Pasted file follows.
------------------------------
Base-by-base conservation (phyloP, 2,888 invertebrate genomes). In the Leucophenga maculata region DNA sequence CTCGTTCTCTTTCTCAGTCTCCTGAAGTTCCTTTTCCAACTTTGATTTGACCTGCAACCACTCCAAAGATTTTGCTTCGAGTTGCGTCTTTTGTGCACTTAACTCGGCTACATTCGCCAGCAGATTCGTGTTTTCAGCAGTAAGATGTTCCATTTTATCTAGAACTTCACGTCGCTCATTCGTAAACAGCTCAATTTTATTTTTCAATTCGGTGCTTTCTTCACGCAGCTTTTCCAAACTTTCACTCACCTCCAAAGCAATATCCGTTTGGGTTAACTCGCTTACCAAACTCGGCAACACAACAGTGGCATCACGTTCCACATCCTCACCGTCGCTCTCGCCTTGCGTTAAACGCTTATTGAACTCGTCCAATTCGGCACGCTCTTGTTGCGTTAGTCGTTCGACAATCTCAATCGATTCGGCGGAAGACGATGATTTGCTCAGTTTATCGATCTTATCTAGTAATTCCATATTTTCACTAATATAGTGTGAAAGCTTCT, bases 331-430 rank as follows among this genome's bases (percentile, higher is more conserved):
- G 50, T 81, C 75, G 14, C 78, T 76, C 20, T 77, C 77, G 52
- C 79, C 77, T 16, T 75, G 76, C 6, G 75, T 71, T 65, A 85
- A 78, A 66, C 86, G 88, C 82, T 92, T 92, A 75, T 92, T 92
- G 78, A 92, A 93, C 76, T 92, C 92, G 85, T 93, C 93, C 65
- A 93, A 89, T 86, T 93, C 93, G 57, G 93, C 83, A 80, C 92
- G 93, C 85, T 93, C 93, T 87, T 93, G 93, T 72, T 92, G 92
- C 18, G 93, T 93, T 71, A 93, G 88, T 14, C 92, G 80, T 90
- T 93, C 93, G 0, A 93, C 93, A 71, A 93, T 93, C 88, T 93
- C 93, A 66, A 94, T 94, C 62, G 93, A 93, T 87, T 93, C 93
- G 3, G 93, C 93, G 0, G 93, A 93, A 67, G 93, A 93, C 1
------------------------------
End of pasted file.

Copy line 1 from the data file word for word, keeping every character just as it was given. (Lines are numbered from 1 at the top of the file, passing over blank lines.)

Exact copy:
Base-by-base conservation (phyloP, 2,888 invertebrate genomes). In the Leucophenga maculata region DNA sequence CTCGTTCTCTTTCTCAGTCTCCTGAAGTTCCTTTTCCAACTTTGATTTGACCTGCAACCACTCCAAAGATTTTGCTTCGAGTTGCGTCTTTTGTGCACTTAACTCGGCTACATTCGCCAGCAGATTCGTGTTTTCAGCAGTAAGATGTTCCATTTTATCTAGAACTTCACGTCGCTCATTCGTAAACAGCTCAATTTTATTTTTCAATTCGGTGCTTTCTTCACGCAGCTTTTCCAAACTTTCACTCACCTCCAAAGCAATATCCGTTTGGGTTAACTCGCTTACCAAACTCGGCAACACAACAGTGGCATCACGTTCCACATCCTCACCGTCGCTCTCGCCTTGCGTTAAACGCTTATTGAACTCGTCCAATTCGGCACGCTCTTGTTGCGTTAGTCGTTCGACAATCTCAATCGATTCGGCGGAAGACGATGATTTGCTCAGTTTATCGATCTTATCTAGTAATTCCATATTTTCACTAATATAGTGTGAAAGCTTCT, bases 331-430 rank as follows among this genome's bases (percentile, higher is more conserved):